“I love free shipping” was my wife’s response when I mentioned Wal-Mart’s newest offer on all website purchases this holiday season.
eCommerce is propping up the shipping business (US Postal Service, UPS and FedEx) and dinging the oil business. Some economics student should plot U.S. online sales increases growth to barrels of oil consumed as a thesis topic. When a consumer says “I love __________ (fill in the blank)” you need to pay attention. The wifus loves free shipping and she loves free returns – especially so, when the return label is already in the box.
This is how the return thing works: Outside in the garage is a second refrigerator. On top of the fridge, spilling off in all directions, are boxes. The boxes are a few steps closer to the kitchen than the car. To return a product, she walks to the garage, grabs a box and some Amazon bubble bags or newspaper, then returns to the kitchen where she assembles the box, labels it, grabs the packing tape out of the cupboard in the butler’s pantry – zip, zip and to the front door. If it’s UPS or FedEx she may have to dial a telephone number or click-to-pick. Could that be any easier? Easier than say, driving to a store, standing in line and doing the whole credit card thing?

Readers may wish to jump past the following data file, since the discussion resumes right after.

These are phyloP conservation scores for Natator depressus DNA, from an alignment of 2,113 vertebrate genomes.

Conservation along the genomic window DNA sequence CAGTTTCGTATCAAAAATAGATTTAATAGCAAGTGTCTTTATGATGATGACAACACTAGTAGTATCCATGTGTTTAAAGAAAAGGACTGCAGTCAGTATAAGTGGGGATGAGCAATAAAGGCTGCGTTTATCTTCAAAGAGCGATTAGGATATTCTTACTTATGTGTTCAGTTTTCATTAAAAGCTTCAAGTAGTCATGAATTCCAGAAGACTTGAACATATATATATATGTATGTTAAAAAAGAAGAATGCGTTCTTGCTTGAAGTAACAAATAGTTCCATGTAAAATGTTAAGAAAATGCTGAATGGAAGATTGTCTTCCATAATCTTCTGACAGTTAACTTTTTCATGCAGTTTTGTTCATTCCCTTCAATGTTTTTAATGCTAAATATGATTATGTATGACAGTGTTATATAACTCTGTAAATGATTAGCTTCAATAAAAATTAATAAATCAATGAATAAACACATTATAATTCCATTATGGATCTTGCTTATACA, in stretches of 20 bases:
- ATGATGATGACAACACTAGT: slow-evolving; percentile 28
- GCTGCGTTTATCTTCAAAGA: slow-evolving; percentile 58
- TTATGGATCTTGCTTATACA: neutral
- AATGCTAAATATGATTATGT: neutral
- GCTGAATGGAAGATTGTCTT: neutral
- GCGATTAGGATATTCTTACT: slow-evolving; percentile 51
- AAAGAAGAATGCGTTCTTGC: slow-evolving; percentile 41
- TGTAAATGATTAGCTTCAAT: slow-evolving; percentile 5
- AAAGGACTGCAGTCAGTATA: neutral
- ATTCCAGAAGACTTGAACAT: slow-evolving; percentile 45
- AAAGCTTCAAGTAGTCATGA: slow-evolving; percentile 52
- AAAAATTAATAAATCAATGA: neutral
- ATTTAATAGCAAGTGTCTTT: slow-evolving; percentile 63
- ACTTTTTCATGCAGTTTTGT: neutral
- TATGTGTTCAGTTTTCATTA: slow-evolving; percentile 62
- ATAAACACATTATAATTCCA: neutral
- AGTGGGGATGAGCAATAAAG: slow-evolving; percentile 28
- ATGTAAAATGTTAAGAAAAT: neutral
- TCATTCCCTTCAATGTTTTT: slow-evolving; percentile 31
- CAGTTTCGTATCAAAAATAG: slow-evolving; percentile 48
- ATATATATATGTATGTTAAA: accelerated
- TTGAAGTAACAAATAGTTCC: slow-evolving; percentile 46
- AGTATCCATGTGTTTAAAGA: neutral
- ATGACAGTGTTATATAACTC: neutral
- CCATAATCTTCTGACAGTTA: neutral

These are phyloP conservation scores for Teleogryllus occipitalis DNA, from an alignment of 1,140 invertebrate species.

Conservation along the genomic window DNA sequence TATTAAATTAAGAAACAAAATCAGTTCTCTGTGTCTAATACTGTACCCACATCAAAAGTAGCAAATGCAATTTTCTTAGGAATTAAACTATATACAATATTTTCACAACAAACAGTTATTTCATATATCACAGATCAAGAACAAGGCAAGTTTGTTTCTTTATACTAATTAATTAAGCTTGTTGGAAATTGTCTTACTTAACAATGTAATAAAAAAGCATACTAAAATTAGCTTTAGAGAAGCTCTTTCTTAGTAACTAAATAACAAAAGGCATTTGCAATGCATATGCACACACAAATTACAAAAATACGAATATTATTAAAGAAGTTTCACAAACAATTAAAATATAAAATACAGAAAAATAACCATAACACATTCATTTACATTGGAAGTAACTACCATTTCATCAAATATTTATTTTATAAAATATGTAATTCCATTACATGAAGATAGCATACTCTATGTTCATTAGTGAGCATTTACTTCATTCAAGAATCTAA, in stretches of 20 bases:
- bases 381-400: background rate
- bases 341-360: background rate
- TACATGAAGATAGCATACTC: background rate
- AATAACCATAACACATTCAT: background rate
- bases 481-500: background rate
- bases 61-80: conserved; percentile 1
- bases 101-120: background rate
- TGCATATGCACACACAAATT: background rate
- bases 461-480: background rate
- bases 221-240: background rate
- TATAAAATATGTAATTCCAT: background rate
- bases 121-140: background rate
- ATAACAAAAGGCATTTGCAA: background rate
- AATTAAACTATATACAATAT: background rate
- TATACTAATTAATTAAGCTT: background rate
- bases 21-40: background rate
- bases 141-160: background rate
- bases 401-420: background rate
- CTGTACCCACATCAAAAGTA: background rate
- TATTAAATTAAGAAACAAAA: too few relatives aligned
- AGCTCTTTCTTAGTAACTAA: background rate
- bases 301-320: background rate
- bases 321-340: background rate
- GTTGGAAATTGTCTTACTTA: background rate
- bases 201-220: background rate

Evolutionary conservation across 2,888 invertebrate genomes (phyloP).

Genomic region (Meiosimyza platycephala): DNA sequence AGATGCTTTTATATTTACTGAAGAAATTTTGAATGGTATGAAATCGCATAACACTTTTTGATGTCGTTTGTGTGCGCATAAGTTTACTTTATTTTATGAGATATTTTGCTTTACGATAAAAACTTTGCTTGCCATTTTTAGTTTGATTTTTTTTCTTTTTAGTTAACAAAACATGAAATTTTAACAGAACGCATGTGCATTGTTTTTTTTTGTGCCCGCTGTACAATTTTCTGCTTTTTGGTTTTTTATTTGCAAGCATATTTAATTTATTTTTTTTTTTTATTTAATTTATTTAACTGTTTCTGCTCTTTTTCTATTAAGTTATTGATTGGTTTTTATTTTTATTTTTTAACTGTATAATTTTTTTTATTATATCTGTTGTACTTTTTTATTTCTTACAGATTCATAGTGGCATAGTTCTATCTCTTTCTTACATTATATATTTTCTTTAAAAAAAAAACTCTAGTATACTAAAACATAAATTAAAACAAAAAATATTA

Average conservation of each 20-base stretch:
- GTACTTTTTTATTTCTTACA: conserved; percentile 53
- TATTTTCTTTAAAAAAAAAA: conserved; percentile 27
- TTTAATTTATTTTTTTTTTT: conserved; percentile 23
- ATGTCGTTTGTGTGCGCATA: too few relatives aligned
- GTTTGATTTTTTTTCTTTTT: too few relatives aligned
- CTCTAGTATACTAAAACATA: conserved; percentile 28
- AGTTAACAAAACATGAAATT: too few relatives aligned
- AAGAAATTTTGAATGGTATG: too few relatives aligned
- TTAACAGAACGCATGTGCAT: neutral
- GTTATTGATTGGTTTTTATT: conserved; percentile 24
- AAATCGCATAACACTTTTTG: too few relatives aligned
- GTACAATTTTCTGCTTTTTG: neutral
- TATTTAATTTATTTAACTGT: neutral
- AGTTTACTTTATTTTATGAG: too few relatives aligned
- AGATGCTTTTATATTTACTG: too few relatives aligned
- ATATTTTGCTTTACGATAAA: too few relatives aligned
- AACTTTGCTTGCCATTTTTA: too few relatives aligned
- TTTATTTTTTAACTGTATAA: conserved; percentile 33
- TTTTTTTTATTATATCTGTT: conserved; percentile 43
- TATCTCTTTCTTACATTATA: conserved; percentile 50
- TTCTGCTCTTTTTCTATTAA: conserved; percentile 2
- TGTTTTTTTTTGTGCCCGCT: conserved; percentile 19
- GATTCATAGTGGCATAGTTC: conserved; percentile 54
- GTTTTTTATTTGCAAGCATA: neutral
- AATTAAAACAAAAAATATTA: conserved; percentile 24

This “I love free shipping” behavior, even as a trial at Wal-Mart may, as The New York Times declares, deliver a “knock-out punch.” Not to Amazon, but to a number of smaller retailers with inelastic margins who can’t play this game. Oh, it’s here to stay. So watch out.
eCommerce makes every day Christmas day (insert your holiday here). In store shopping, for its many positives, has more than its share of negatives; especially around the holidays. Wal-Mart is paying attention. What a marketing juggernaut. Peace!